Pak is already setting her course for life after golf
YOU can tell the mark of an all-time great athlete. She's already seeing three moves ahead.
No, the ending isn't in sight, not even way out there, on the horizon. Se Ri Pak is still one of the best players in the world. She was third at the end of yesterday's first round of the Fields Open in Hawaii, for goodness sake. She shot 5 under, one stroke off the lead.
She won the LPGA Championship in a dramatic playoff just last year.
Oh, she's still going strong, figures she won't be retired for "maybe 10 years." She's still a young woman -- well, everywhere but in Olympic ice skating, or women's gymnastics, or, these days, even in women's golf.
She's officially an elder stateswoman at 29. She's Korea's Beatles in golf's version of the British Invasion. They all were inspired by her, followed her. And she showed yesterday she's still got it. She isn't about to give it up.
But she has that great athlete's vision, that instinct, that court sense, that, as Dr. Evil would put it, "As the French say, that certain 'I don't know what.' "
She knows even for all-time great athletes, this ride has to end. Still near the top of her game, she's already thinking three moves ahead.
Today, Se Ri Pak tees off within one stroke of the Fields Open lead. Yesterday (OK, earlier this year) she'd already started positioning herself to be Korea's Arnold Palmer, Jack Nicklaus, in retirement, as well as on the links.
Those old pros design golf courses, are business dynamos, have business dynasties, to this day.
Se Ri Pak could someday be their equal on the other side of the world.
A shoo-in for the World Golf Hall of Fame when she reaches the 10-years-on-Tour mark any minute now, she recently officially decided to go back to school.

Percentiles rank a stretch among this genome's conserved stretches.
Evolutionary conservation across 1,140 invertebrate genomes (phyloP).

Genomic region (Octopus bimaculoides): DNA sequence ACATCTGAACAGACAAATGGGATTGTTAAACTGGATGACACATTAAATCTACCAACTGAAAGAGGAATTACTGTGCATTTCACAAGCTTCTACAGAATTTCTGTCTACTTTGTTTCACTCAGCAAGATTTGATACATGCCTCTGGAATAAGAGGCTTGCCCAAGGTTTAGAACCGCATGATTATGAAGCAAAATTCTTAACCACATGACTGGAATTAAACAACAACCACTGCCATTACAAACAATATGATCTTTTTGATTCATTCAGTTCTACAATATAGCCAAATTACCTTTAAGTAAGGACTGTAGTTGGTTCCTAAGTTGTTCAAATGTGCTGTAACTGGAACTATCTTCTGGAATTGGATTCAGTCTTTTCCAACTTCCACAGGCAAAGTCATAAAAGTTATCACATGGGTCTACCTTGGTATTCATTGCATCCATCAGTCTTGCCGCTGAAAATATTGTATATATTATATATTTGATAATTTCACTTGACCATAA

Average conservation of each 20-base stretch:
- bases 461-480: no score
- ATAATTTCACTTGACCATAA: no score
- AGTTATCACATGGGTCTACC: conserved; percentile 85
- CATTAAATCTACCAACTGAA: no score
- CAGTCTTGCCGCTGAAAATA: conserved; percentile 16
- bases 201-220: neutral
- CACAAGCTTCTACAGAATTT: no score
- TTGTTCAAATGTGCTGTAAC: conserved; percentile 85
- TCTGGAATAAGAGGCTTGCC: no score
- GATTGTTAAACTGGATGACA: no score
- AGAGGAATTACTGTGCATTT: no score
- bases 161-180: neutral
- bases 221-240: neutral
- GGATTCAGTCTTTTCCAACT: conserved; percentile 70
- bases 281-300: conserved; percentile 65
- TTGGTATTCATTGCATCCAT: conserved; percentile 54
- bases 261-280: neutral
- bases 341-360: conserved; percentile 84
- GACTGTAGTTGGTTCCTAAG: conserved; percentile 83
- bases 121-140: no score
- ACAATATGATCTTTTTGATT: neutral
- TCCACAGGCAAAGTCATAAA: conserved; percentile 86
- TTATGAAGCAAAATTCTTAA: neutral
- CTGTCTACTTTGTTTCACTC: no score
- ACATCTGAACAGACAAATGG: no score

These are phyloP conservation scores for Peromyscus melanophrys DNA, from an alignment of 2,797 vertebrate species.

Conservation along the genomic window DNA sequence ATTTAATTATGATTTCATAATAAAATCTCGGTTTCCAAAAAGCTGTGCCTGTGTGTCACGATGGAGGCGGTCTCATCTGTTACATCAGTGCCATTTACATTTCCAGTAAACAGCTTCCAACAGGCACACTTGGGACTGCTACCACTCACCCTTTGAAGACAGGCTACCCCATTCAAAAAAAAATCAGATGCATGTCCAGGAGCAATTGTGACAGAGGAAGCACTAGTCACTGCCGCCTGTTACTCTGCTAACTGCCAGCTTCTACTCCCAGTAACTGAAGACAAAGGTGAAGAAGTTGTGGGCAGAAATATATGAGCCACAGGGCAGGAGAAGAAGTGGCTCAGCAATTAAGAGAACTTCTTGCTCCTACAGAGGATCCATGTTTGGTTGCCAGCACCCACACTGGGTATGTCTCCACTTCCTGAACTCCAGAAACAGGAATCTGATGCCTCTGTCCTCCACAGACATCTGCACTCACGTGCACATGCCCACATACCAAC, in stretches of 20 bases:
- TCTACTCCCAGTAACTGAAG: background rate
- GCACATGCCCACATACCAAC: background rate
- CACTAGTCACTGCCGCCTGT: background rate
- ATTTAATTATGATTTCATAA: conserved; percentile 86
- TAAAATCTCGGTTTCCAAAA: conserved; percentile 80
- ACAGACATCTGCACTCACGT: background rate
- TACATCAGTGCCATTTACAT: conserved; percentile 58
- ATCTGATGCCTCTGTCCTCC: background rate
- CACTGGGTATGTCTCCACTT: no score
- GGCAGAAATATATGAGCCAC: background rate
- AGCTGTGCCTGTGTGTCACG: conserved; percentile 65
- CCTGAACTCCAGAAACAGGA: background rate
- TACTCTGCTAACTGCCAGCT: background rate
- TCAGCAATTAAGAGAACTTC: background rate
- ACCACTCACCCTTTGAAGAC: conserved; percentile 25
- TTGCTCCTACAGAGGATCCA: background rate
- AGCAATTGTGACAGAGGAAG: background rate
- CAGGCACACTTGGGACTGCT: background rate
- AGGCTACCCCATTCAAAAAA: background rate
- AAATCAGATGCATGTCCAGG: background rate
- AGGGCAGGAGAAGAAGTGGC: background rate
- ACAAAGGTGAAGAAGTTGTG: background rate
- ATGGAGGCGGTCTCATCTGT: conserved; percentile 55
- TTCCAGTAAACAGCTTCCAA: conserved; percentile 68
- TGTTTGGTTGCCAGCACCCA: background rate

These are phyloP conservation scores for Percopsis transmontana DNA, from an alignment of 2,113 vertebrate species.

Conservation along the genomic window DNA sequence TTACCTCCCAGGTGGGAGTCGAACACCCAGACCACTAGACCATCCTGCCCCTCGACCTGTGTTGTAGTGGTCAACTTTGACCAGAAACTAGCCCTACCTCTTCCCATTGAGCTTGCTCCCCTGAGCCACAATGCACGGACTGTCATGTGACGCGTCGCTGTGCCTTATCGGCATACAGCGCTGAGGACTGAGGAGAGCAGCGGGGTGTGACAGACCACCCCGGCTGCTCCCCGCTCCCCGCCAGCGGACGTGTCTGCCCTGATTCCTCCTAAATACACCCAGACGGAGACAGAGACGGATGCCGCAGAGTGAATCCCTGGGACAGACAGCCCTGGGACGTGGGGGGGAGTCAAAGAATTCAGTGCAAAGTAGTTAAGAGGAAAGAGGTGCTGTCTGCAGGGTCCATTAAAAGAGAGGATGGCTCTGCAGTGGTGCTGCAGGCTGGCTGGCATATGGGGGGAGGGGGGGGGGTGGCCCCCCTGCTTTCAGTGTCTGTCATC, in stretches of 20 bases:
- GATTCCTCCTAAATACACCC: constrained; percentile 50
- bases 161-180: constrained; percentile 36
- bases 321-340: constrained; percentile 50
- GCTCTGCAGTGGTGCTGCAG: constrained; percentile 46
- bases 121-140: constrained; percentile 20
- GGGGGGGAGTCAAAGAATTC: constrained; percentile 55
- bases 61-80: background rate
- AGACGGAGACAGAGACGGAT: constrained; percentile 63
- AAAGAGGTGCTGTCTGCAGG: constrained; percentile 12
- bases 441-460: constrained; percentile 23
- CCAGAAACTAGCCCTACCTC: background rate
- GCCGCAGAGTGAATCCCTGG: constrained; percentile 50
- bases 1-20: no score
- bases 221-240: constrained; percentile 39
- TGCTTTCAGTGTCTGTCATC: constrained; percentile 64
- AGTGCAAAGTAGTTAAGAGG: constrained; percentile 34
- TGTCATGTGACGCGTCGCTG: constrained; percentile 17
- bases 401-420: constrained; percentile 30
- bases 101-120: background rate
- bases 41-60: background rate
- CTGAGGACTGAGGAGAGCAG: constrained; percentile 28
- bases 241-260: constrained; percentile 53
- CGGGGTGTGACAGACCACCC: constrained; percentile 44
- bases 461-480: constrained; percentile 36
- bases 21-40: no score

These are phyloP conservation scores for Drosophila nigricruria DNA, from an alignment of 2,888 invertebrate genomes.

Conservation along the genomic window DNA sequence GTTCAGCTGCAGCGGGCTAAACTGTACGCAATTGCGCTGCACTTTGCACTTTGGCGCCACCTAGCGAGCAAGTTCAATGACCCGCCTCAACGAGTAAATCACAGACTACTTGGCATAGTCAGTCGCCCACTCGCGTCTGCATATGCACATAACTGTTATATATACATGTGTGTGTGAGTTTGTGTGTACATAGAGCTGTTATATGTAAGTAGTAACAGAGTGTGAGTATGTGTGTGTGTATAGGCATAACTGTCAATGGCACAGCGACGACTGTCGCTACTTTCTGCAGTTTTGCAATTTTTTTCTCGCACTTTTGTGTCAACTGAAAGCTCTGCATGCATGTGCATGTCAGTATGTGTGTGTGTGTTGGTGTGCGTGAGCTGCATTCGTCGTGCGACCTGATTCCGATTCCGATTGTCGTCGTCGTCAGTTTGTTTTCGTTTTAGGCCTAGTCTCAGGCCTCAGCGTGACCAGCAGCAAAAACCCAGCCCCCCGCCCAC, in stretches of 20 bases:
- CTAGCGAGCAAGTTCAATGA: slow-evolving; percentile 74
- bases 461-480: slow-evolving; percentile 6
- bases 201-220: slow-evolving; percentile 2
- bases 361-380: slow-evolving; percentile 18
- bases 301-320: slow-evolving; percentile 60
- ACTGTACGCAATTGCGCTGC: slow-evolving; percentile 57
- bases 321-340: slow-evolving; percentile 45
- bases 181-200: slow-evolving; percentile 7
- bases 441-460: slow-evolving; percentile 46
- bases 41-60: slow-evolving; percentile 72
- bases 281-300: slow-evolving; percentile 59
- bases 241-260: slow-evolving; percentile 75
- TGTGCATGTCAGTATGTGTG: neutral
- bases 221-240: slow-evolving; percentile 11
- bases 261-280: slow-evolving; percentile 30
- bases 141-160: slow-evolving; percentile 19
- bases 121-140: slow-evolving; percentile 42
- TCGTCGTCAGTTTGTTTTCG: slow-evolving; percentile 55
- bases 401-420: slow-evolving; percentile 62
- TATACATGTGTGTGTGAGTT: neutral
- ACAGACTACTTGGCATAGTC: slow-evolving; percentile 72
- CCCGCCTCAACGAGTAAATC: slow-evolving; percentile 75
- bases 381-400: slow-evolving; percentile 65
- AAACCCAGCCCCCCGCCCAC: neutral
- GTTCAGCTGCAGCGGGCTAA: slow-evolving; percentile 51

Not in the Rodney Dangerfield sense. In the what-to-do-with-the-rest-of-my-life sense.
At 29, Se Ri Pak is a sort of elder stateswoman on an LPGA Tour that is getting younger and younger.
With credit for her life experience in the world of professional golf and thanks to her grades early in life, she's been accepted to Seoul's Sookmyung Women's University, "which is not in the U.S.," Pak said. "So nobody knows much about it."
(Incidentally, this is the exact same answer I gave the Star-Bulletin, when asked about my own academic credentials. Um, it's not in the U.S. So nobody knows much about it.)
So many athletes are caught by surprise when it's over, have no idea what to do with themselves when their skills fade.
Se Ri Pak is near the top of the leaderboard again, but she's already talking about building her own golf academy, back in her own country. About acquiring the business acumen, the education, to make that work. About being ready, when this chapter of her life is over.
Of already thinking three steps ahead.
It was a tough decision, originally, when she was younger, whether to go to college or turn pro. It was the right decision, apparently. She was the only Korean on tour when she broke in in 1998, won two majors that rookie year. She made history, started a revolution, begot the great Asian invasion, is still in the midst of one of the all-time great runs.
"Ten years later," she said, "I know still I can't miss that opportunity for like long time ago, but this (going back to college) is a great chance."
She said, "I'm probably more benefit for my own life, later on going to get the business or my own success."
She's going to have lots to do in retirement. She's going to be ready. She sounds like a public service announcement on education. She's going to get her degree.
She's not really sure yet how that's going to work, with her crazy timetable, with the travel of an LPGA pro. The details of her schedule as a college student haven't been worked out. School in Seoul? Today she's back in Hawaii, for the first time in -- has it been eight years?
"A long time," Pak said.
Today she's trying to win a tournament. She worries about the wind. "So windy," she said yesterday, "I can't remember" her round.
She was kidding, of course. Whether it's 10 years from now or this afternoon, she'll be ready. Se Ri Pak has that certain I don't know what.